After a quiet few minutes in which we chewed audibly, ruminating like a herd of cows, and in which I was disappointed to find that engorgement was fast approaching before I had had my rightful share of cake, I noticed some distinctly anomalous movement opposite – more anomalous than usual that is. Fergus was oscillating upon his stand and clearing his throat in such a way as to suggest he was gearing up for some kind of elaborate response to the Big Culture proposition. The tension I was already feeling about the middle, was overshadowed by another uncomfortable sensation one experiences in that region in anticipation of a thing too cringe-worthy to be borne.
‘Dear me, Elizabeth, that all sounds awfully complicated. The way I see it is that we would do well to look at the indigenous cultures or First Nations if we want to learn a thing or two about wisdom. Only yesterday I was reading about…’ Then there was silence. Fergus appeared to be missing in action, the mouth hung open, and he was frowning deeply. Apparently, the act of voicing his opinion had caused him to think better of it, either that or he had lost his thread altogether. This was no doubt to our collective advantage. However, I wondered whether Elizabeth would pick up on the subject of indigenous cultures, for somewhere within Fergus’s skull, a connection had been made that did appear to have some validity. Elizabeth muttered something about indigenous cultures being of great importance to any Big Culture project, especially given our need to regain an older understanding and respect for the ecosystems of which we are a part. However, she was busy with some brie and toasted walnut salad, and having sampled it myself, I could hardly blame her for being a little preoccupied.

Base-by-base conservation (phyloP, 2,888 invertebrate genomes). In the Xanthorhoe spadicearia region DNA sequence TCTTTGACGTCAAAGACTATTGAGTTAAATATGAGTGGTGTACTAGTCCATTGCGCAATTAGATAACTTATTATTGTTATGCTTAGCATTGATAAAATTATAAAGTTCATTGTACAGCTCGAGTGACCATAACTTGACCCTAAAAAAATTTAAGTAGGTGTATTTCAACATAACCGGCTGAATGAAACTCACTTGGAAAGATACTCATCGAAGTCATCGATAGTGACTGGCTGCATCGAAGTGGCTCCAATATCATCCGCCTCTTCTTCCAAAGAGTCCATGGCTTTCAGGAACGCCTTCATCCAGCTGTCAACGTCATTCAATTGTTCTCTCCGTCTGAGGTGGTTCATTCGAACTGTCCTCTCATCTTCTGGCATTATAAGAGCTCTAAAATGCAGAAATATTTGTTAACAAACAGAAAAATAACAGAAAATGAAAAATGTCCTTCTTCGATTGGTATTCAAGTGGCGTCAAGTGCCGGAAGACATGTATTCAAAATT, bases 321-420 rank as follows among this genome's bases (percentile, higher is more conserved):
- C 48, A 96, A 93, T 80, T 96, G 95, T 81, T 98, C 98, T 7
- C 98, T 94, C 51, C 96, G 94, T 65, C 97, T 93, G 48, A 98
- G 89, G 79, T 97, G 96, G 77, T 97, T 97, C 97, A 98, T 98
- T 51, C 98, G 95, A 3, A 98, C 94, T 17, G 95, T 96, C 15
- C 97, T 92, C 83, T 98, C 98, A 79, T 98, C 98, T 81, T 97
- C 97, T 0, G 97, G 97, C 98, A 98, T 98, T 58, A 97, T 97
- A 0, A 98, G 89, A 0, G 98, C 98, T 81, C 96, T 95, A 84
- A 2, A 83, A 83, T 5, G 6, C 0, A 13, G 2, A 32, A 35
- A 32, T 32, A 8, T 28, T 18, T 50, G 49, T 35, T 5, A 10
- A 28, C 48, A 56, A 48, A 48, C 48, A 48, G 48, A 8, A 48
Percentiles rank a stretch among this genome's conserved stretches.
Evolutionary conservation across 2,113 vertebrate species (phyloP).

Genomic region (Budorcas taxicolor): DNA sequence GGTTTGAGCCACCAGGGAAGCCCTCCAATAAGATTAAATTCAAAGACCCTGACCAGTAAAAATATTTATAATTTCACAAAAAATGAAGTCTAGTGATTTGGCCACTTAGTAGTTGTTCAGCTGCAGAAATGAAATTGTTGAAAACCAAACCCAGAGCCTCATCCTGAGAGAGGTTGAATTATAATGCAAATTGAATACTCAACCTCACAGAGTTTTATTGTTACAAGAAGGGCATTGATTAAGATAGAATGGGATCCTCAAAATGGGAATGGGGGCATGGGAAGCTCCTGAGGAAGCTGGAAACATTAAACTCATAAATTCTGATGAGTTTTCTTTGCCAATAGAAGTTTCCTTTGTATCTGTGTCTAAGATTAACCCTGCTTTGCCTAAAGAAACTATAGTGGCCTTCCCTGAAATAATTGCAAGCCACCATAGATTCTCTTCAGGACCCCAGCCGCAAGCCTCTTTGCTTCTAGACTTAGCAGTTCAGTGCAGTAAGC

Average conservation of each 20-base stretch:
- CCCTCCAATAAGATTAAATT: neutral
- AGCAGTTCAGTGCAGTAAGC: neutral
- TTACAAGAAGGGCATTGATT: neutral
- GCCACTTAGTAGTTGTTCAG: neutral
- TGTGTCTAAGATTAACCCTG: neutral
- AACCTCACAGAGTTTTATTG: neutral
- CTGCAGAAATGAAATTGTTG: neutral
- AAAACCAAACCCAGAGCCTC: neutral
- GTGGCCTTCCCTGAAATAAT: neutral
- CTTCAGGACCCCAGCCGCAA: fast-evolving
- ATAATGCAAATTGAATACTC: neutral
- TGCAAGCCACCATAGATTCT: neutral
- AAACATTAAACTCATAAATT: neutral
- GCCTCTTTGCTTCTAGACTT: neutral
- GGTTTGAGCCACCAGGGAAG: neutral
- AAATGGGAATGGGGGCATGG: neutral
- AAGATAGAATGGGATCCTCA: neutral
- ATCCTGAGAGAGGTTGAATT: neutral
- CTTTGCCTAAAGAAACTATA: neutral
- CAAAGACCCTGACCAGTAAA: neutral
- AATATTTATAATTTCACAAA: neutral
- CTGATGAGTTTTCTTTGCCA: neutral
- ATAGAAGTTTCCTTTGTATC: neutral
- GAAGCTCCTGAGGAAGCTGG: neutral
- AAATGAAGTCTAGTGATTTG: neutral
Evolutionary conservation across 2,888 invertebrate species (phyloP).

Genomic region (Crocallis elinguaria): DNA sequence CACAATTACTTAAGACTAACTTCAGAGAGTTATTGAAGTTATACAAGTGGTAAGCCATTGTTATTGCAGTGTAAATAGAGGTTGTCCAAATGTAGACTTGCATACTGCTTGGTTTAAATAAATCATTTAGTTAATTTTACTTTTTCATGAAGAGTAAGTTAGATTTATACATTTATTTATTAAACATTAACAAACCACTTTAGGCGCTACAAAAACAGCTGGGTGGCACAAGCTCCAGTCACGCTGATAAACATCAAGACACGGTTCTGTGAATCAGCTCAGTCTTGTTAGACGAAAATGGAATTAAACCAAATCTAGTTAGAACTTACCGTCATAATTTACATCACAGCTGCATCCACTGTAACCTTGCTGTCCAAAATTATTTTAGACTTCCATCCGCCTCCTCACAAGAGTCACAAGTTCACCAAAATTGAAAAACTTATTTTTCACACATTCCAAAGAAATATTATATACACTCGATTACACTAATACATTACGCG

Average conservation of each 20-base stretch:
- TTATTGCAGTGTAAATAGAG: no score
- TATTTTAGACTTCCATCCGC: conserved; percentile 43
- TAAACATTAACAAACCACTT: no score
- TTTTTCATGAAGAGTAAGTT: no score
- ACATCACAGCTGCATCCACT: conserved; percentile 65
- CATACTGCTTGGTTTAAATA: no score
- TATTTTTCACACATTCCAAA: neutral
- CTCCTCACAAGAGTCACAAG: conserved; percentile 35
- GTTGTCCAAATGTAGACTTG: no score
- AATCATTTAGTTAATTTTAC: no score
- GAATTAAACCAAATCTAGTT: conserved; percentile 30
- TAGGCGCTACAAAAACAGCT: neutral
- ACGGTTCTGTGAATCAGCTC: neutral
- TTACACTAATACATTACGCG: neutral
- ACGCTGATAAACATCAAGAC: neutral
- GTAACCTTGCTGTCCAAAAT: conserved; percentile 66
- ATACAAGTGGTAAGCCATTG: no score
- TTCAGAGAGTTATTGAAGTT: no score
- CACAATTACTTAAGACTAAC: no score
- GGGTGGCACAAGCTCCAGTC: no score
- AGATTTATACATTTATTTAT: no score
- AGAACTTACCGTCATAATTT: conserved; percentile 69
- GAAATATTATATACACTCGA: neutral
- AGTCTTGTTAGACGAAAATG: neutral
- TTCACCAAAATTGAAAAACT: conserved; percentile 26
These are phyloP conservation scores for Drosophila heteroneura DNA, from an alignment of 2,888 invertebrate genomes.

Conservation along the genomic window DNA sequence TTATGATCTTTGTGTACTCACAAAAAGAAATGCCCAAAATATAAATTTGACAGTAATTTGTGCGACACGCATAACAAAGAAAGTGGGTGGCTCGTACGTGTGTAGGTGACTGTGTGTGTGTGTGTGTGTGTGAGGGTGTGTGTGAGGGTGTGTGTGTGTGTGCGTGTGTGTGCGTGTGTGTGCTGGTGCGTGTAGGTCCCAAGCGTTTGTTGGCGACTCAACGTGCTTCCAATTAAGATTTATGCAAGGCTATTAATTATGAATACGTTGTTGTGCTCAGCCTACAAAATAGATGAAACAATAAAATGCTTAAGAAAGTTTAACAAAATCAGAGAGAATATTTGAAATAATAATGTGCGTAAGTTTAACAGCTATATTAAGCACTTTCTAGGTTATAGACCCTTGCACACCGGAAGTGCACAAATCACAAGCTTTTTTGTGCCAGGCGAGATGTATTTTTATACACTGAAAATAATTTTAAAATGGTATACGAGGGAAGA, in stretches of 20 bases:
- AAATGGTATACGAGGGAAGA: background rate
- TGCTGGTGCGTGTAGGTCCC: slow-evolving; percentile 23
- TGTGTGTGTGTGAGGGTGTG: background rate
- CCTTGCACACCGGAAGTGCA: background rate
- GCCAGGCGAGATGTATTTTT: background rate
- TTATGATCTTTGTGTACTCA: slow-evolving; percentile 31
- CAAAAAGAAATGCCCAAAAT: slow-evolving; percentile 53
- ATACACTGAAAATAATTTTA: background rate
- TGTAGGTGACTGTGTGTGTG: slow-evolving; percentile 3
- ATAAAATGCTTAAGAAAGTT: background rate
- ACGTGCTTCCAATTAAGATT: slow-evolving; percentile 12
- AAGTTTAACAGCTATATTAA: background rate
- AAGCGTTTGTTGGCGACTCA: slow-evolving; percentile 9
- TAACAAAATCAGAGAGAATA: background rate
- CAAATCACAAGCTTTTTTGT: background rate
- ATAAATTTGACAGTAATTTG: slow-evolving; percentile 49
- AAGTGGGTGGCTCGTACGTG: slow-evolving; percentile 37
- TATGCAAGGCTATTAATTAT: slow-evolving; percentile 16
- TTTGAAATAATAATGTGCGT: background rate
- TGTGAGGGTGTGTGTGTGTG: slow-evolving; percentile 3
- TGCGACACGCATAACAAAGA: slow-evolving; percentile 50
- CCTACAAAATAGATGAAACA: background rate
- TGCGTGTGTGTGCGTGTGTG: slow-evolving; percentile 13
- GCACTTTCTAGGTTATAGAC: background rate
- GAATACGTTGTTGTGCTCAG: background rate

After an interlude, in which Elizabeth fetched a couple of extra serving spoons – a shortfall in serving spoons being a matter requiring urgent attention – I eventually plucked up the courage to speak.
‘I’m wondering’, I said tentatively, ‘do you think there really is hope for humanity, given the mess we’re all in?’
Elizabeth fixed me with a determined stare.
‘We are living at a critical time for our species and for our planet as a whole,’ she said firmly, ‘On the one hand, we face a number of existential threats of our own making, including climate change, pollution, mass extinction and the possibility of nuclear conflict, and on the other, we have reached a point in our history where the world’s educated classes have the knowledge, the tools and the global historical perspectives required to learn from our mistakes, overcome our cognitive biases and create a world order superior to anything that came before. Thus, when envisioning the future, we find ourselves in one moment starring into an abyss of mutual destruction, and in the next, marvelling at our potential for innovation and advancement. Never before has there been a more urgent need or a more opportune moment for the world’s many humanistic and progressive movements to come to the fore; movements which promote reason, and independent, critical thought; movements which demonstrate empathy and compassion, and which champion human rights and human flourishing in balance with the natural world. Only a marriage of humanistic ethics and scientific excellence, nourished by a greater understanding of human history and human nature, can save our planet and save us from ourselves – a species so deeply afflicted by its own weaknesses and destructive behaviours. The problems we face will require innovative, rational and evidence-based solutions, and while our priorities must be reversing environmental destruction and refraining from waging wars, we also have to worry about potential threats from unregulated artificial intelligence and bio-engineering technologies, and we have an urgent duty to end grave social injustices such as poverty, excessive wealth inequality, gender inequality, modern slavery, corruption and the persistence of bigotry and systemic racism. Our problems may seem insurmountable but I do believe we are capable of solving them if enough of us put our minds to it. It’s no good giving up or sitting back and hoping for the best. We must all play our part.’
This rousing speech was followed by a silence, not an awkward silence, but the silence of an unspoken ‘Amen’.